After being pulled away from the situation, I started to cry and apologize to my boss. It happens every time I get infuriated. Why? I don’t know, probably because I know that I can be incredibly frightening when I am angry. Or it might just be because I am an emotional dude, whose to say which it is? ha-ha! One of the other leaders comforted me after I had calmed down, she has known me most of my life and proceeded to tell me that she understood that I was just protective, that I was just being “Papa Bear.”
Being A Father Without Kids
I don’t have children of my own, I don’t even have a wife (taking applications). Honestly, I still struggle with whether I even want to bring children into this crazy world, the idea of parenting terrifies me. But despite all of that, I grow parental-like bonds with my students. I love my students. I want to challenge them and watch them grow so that they can experience the same abundant life that I have found by simply loving Jesus. I care about what their opinion of my Jesus is, I care about them.
There are moments where I feel like a father without having kids. When they are sad and talk to me, I listen to them. When they laugh at me because I am being goofy and am purposefully embarrassing them in the “lame dad” kind of way, I smile. When they are irritating or annoying, I am patient with them. When they ask me to attend their school play, I support them as one of their fans.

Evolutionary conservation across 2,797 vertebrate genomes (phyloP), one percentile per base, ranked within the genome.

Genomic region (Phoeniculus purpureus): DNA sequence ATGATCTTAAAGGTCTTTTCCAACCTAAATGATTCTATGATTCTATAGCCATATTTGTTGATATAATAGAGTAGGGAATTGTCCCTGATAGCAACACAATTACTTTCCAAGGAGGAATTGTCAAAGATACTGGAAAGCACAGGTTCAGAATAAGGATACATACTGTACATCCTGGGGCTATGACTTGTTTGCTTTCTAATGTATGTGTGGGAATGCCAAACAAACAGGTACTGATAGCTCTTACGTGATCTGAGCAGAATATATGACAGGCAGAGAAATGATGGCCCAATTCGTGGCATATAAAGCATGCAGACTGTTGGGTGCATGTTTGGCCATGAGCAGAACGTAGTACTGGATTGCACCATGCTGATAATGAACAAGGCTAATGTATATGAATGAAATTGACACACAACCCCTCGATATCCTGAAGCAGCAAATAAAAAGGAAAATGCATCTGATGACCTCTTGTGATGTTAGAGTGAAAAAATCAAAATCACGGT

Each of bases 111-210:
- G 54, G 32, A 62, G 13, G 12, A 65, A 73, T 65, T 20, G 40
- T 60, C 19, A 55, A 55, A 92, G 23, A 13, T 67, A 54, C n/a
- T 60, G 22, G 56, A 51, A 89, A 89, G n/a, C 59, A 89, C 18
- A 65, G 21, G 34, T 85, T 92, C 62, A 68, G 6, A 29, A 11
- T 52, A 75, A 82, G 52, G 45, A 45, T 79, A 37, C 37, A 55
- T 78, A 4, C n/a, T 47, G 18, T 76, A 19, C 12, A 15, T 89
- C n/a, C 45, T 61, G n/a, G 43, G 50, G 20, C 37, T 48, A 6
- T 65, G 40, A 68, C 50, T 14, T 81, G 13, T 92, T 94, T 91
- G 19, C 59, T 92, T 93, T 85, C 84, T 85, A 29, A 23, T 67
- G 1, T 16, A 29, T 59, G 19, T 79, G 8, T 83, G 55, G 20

When we are at a bowling alley and a student asks if I could buy them a soda, I buy them the largest size, just to make them happy. When I am ice skating with my students and one of the middle school girls asks me to teach her how to ice skate, I joyfully show her one step at a time. When that student grabs hold of my hand and tells me to pull her so she can go faster, I do it with my heart full because I know that she believed that I would never let her fall.
I teach them not just about God, but about life. When a guy asks me how to ask a girl to be his girlfriend, I give him advice, telling him to ask for her dad’s permission first. When another guy tells me he is going to break up with a girl and says he is going to do it over text message, I correct him and make sure he does it in person so he understands what it means to respect women; to value their emotions, and to bear the responsibility of saying something hard to someone, to say it with gentleness.
These are only a few examples that give me the privilege of being a father without children. Though these kids are not my own, I love them as if they were. It is my hope that parents understand that Youth Pastors can grow parental-like bonds with their children. I may not be their biological father, but perhaps something along the lines of a “spiritual father?” Take a look at the Apostle Paul, what he says to the Christians in the city of Corinth.